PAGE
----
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Edinburgh City Council criticised over 'shambles of missing £275k'

By Fiona Walker
Reporter, BBC Scotland Investigates

Published
image copyrightPA
image captionThe repair orders law was aimed at protecting Edinburgh's architectural heritage and to protect the public from defective old buildings

Edinburgh City Council has been branded shambolic, after a report revealed that £275,000 has been unaccounted for.

The problem emerged when auditors Deloitte reviewed repair work done on a tenement, which was organised by the council and amounted to more than £1m.

There has also been criticism of the scheme replacing the statutory notice system, which has been at the centre of a multi-million pound scandal.

The council said it was not able to comment on individual cases.

The statutory repair system had been in place for decades in Edinburgh and allowed the council to force homeowners to make repairs to shared tenements when they could not reach agreement themselves.

'Bribes offered'

However, the value of statutory notices issued by council surveyors increased dramatically, from £9.2m in 2005 to more than £30m in 2010. Some homeowners complained about overcharging, unnecessary and poor quality work.

The system was suspended in 2011, amid claims that bribes had been offered by contractors, and of cosy relationships between contractors and council officials.

No charges were ever brought in the department, which dealt with private homeowners, although two council officials were convicted of bribery in the Property Care department.

Twelve years on and the cracks are still on show at Jeremy Pascoe's tenement flat in Leith.

image captionJeremy Pascoe said he has had roof damage, blocked gutters and water penetration in every room, as well as cracks on his walls and ceiling

In 2003, Mr Pascoe and his 15 neighbours needed to get their stonework repaired.

The council took on the responsibility of organising the work.

However, according to Mr Pascoe, about three times as much stonework was done as was recommended in the original survey, as well as the demolition and rebuilding of several chimneys.

The homeowner had to use Freedom of Information law to get hold of the full review of his bill.

He said: "We had a Historic Scotland grant on this building, which I think is right because it's an important building and it should be repaired properly. The grant was around £300,000."

The Deloitte report said of the case: "Deloitte have spoken to Historic Scotland, who confirmed that the amount had been agreed and that £276,000 has been paid. However City of Edinburgh finance team have confirmed that they cannot find evidence of this payment."

Mr Pascoe said: "It's just an example of the poor management of the project and their poor record keeping throughout.

"I've been treated appallingly. It's 12 years of my life and, I think, thousands of hours of my time I have spent chasing this. And I'm quite convinced that if I hadn't done so we would've been billed for far more."

He added: "Our works vastly grew in scope, with probably about £500,000 worth of work done which was not on the notice - most of which we've not been billed for, in fairness.

"The council has written off about £500,000 that has been paid to contractors. That's not the final sum because we are not accepting the bill that's being presented to us. And the council will have their own internal costs.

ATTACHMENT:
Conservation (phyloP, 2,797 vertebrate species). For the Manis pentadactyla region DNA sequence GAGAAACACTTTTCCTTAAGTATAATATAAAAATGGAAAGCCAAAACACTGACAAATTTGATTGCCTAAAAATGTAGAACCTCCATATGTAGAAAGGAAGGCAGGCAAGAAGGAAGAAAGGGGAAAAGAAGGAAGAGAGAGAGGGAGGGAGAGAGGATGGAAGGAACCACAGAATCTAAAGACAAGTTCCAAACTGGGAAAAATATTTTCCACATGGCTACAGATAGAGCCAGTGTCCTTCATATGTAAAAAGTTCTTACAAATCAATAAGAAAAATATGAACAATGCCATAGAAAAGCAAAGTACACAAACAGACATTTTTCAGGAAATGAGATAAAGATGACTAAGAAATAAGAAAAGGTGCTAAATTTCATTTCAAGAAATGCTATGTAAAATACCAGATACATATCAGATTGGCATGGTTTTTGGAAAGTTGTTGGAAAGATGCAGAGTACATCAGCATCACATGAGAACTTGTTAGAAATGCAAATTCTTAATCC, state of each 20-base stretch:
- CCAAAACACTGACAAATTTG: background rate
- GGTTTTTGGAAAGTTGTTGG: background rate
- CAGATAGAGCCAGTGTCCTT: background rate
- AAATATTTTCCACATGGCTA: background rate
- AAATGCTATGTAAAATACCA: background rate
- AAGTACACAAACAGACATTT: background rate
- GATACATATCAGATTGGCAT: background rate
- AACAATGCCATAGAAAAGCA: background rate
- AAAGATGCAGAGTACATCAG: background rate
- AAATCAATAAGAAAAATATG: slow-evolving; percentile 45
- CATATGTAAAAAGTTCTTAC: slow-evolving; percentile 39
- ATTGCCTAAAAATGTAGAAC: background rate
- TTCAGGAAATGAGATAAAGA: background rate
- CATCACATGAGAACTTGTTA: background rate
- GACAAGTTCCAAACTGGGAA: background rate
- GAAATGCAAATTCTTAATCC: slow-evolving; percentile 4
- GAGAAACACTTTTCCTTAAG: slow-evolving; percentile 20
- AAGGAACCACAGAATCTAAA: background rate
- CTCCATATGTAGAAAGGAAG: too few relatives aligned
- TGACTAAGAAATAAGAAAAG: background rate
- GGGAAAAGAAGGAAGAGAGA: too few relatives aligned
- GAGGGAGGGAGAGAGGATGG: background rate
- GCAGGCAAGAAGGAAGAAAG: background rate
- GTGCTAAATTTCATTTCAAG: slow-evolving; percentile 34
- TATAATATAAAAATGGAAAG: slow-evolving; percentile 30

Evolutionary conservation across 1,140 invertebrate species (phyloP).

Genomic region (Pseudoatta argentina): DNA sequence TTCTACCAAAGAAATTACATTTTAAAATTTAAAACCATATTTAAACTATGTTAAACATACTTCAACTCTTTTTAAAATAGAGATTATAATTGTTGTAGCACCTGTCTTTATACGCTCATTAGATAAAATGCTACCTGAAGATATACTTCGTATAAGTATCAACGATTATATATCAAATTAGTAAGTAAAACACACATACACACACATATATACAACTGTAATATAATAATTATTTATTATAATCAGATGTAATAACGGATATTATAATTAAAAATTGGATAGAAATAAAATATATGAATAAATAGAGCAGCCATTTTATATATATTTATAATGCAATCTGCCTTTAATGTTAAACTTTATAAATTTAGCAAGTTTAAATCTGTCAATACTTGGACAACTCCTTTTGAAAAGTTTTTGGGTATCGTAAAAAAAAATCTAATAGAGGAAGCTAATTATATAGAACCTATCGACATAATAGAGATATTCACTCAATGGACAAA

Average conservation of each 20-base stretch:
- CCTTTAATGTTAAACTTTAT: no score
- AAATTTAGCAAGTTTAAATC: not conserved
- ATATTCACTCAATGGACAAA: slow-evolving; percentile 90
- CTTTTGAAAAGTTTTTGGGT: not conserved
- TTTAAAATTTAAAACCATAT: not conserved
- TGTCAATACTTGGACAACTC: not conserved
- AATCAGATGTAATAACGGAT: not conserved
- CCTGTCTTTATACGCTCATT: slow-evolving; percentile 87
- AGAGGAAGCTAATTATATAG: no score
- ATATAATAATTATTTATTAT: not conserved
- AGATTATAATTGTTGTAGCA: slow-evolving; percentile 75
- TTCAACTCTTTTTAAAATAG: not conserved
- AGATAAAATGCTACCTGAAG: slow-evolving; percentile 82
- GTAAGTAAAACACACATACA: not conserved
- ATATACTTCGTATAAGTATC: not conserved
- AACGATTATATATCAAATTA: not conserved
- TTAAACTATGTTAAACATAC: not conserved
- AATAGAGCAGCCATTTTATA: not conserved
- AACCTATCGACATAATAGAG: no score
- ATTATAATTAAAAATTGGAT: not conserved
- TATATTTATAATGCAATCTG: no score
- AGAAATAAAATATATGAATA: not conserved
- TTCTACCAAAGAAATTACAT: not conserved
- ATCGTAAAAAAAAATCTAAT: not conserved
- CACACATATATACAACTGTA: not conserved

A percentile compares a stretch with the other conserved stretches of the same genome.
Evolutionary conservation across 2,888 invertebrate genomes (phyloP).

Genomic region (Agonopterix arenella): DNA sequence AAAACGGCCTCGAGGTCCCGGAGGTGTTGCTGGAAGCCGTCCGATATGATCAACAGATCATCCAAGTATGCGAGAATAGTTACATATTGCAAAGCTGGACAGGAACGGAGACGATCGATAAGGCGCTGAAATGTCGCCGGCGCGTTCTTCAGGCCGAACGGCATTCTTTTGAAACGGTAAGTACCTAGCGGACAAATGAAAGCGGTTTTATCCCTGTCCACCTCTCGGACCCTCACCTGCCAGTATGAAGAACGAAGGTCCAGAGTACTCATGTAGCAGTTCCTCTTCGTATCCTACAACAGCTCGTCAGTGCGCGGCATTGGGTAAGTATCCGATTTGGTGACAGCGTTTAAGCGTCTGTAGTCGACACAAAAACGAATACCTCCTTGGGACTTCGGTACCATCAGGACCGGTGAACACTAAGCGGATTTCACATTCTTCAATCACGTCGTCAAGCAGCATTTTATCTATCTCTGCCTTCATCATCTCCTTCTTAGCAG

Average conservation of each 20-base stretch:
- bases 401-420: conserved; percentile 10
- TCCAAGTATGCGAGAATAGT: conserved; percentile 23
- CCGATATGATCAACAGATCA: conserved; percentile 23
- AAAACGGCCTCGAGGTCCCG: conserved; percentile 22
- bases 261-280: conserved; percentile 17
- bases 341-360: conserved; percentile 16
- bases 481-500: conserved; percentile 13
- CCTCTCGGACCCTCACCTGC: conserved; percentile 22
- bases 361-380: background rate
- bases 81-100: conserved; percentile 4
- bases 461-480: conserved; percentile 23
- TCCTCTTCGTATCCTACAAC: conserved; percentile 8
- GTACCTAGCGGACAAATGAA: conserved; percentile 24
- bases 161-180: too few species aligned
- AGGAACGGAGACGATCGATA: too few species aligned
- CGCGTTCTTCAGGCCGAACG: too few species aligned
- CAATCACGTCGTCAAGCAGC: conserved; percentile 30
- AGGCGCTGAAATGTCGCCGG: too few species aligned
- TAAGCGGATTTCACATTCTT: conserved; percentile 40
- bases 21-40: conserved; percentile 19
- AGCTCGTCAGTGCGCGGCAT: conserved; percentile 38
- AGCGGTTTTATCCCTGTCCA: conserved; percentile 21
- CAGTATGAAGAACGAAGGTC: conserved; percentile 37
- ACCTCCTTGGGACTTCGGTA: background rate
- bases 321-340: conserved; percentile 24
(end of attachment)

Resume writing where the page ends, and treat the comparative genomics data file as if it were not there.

"It's very poor value for the City of Edinburgh council tax payers - they're picking up a bill of, depending on what you include, between half a million and £1m for this building alone."

Almost half of Edinburgh's properties in the capital are shared tenements.

'Undermines confidence'

Councillor Cameron Rose, who has been putting pressure on the council to deal fairly with owners, said the missing funds "beggared belief".

"Doesn't that just show the shambles surrounding the whole scandal?" he said.

"We've got an amount of money so large and yet no record of where it is. We're talking about hundreds of thousands of pounds here.

"And that just undermines any confidence that people have that they've been getting a fair deal now, when a bill arrives on their doorstep."

The repairs system was stopped four years ago, except for emergencies. But it is due to start up again in the New Year.

Architect James Simpson said he does not think appropriate safeguards are in place.

image captionJames Simpson believes legislation is needed to allow tenement owners to instruct work even if other owners refuse to co-operate

"The basic problem was that the council got involved in all sorts of matters in which it shouldn't have got involved," he said. "That, I think, led to huge mismanagement.

"I don't think anybody wants that to happen again. And the best way of avoiding that is for the council to step back, not get directly involved, but co-operate with others - including perhaps the Edinburgh Architects Association and the Royal Institute of Chartered Surveyors - with a view to setting out a Code of Good Practice, and publicising it to encourage and educate property owners in how to manage and maintain their communal property."

David Gibbon, a chartered building surveyor specialising in conservation, told the BBC he "couldn't accept the idea of the council doing this all over again".

"They haven't even cleared up the mess they made the first time," he said.

A council spokesperson said: "The council would like to stress that in light of the issues that have arisen out of the former statutory repairs service, we are taking an independent, objective and consistent approach to our billing processes.

"We have now reviewed our debt policy to make it more flexible, allowing repayments to be made over a more manageable period of time."

More on this story

  • Edinburgh statutory repairs scheme may be reintroduced

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